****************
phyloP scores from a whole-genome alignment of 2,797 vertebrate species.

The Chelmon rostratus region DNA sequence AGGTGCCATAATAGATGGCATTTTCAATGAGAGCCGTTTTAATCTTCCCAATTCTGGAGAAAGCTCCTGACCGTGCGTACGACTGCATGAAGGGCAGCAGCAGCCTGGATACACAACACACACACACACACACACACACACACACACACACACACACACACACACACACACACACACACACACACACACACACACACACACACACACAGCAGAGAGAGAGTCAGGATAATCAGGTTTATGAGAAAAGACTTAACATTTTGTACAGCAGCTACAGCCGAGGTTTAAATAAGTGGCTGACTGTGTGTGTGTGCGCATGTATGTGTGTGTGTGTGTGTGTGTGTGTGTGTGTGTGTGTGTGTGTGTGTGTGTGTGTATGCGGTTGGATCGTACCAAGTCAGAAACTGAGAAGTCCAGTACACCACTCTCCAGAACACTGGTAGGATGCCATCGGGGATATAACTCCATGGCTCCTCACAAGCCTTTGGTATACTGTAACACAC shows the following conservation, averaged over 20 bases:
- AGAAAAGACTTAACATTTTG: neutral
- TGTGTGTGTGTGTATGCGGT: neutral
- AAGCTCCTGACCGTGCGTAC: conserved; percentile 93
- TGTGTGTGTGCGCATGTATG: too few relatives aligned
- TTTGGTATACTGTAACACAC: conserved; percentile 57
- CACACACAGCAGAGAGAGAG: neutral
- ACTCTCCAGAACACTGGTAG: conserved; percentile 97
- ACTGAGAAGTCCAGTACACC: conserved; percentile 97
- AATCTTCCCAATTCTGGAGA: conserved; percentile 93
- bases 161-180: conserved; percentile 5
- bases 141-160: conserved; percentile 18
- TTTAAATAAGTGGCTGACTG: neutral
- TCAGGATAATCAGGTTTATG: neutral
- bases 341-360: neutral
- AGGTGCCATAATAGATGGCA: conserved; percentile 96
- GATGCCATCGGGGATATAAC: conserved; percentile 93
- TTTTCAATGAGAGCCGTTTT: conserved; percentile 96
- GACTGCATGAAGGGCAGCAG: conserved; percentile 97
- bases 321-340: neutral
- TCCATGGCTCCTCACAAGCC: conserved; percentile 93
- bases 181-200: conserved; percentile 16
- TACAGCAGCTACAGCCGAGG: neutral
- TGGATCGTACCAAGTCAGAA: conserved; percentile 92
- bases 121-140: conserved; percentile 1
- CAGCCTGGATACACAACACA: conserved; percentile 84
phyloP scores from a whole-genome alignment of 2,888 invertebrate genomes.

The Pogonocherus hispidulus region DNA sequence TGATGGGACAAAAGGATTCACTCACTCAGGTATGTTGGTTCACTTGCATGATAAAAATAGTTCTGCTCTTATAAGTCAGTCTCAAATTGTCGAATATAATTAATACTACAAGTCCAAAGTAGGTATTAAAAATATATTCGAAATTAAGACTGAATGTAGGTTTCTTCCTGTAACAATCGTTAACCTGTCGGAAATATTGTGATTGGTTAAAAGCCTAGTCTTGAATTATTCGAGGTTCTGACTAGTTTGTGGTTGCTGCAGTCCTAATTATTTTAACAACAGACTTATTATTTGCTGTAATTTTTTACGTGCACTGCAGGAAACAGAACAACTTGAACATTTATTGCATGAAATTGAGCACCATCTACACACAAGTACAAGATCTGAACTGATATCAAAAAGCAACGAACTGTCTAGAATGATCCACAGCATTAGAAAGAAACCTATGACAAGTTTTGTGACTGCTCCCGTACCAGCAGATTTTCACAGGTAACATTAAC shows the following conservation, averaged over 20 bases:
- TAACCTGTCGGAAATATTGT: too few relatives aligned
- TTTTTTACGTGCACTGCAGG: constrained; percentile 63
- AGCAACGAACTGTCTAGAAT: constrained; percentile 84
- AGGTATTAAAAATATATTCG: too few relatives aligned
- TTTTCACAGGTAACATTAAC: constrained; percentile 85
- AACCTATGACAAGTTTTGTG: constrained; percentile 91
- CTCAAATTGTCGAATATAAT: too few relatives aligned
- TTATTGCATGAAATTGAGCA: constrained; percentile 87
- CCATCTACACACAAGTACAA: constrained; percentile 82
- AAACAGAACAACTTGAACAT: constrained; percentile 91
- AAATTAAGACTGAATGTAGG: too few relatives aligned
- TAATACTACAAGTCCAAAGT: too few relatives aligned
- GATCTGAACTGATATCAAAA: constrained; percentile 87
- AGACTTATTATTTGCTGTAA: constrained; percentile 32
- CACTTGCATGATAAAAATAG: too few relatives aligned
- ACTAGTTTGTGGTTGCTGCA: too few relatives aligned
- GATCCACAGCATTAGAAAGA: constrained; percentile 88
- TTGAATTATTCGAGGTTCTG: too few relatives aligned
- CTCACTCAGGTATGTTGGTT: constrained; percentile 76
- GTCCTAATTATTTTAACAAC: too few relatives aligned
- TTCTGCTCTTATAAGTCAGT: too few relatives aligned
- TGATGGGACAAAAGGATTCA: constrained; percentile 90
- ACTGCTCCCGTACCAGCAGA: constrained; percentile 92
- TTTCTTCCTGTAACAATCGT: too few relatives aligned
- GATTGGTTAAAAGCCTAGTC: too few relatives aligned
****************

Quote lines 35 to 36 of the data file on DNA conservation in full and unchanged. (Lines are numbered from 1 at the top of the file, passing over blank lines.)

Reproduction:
- AACCTATGACAAGTTTTGTG: constrained; percentile 91
- CTCAAATTGTCGAATATAAT: too few relatives aligned